What do you seek?

There is passage from St. John’s Gospel that is one of my favorites – chapter 1, verses 35-39. It was first explained to me over 20 years ago by a then young Franciscan priest. As time passes, it becomes more and more meaningful to me.

The passage begins with John the Baptist watching Jesus walk by, long after John had baptized Jesus in the Jordan River.

“The next day again John was standing with two of his disciples; and he looked at Jesus as he walked, and said, “Behold, the Lamb of God!”

John was telling his disciples that Jesus was the one they were to follow now. I often wonder what those two disciples made of the term, “Lamb of God”. It was probably not a term they ever heard used to describe the Messiah, or anyone for that matter. “What does this mean… that this Jesus is the Lamb of God” must have been going through their minds.

The two disciples heard him say this, and they followed Jesus.

When John the Evangelist tells us that “they followed Jesus”, he does not mean they were following Jesus as his disciples, but were literally following Jesus has we walked along, like two detectives following a suspect. They followed Jesus at a distance, hiding behind trees and houses; stopping at a vegetable cart pretending to shop for cabbage – they did not want to be noticed by Jesus. They were not yet sure what to make of Him. Who is He? What is He like? What is His mission? What would He ask of them?

We can be this way. When we sit in the back of church, for example. We don’t want to stand out. We don’t want to draw the pastor’s attention to us, lest he ask something of us. We fear getting too close to God. What will He ask of me? What will He make me give up?

Jesus turned, and saw them following, and said to them, “What do you seek?”

Well of course, being God, Jesus knew He was being followed. So after a while of letting them think they were fooling Him, Jesus turns around and confronts them. I don’t know what kind of expletives they had 2000 years ago, but I imagine the two disciples reaction to being found out was something like, “Oh crap! Now what do we do?” Despite their best efforts, they’ve been found out.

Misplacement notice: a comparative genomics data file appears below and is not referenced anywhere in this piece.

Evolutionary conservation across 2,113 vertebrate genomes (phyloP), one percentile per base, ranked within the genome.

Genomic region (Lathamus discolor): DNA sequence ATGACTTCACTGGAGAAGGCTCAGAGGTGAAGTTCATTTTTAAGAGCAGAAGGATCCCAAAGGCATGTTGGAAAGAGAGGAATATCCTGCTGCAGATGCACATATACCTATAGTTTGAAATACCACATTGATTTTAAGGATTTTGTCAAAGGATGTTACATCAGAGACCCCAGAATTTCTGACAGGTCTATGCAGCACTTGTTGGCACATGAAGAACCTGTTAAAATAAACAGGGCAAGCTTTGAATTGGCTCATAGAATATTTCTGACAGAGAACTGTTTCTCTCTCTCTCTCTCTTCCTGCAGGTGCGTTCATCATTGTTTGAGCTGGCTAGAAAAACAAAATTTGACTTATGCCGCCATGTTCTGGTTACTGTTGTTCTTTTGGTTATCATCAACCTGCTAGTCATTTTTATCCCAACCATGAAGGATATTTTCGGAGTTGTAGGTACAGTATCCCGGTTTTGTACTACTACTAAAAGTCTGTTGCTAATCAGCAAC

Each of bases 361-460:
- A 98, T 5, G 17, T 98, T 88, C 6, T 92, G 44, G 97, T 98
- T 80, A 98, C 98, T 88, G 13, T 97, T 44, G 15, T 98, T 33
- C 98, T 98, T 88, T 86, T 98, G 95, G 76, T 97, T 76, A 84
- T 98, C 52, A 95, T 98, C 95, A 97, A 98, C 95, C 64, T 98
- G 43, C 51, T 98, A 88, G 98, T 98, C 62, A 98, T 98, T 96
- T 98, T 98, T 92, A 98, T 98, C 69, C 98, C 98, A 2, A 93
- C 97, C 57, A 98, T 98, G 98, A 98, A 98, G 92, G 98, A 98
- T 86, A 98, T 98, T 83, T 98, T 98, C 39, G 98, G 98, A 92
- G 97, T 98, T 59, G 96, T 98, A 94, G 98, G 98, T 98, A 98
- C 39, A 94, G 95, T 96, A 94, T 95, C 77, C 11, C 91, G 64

Now, Jesus does not ask, “what do you want” or “why are you following me”, but instead asks them what they “seek”.

What a simple yet profound question. When we go to Mass, what do we seek? Not just a good parking spot or place to sit. But really, what is it we are looking for when we come to Mass? Or anytime we go to Jesus, in prayer or adoration for instance, what do we seek?

And they said to him, “Rabbi” (which means Teacher), “where are you staying?”

They ask the question we all ask Jesus. Where are you going? Where are you going to ask me to go? “Perhaps we can get some information before we commit to Him” they think. A five year plan is all we want. Tell me what is in store for me if I follow You?

He said to them, “Come and see.”

Jesus does not give out five year plans. He knows that first we need to walk with Him. We need to spend time with Him. We need to come to know Him. Only then can we understand what He asks of us. Only then can we truly love Him. The two disciples would soon begin to realized this.

They came and saw where he was staying; and they stayed with him that day, for it was about the tenth hour.

What will your answer be when Jesus asks, “What do you seek?”

And when He says, “come and see”, what will you do?

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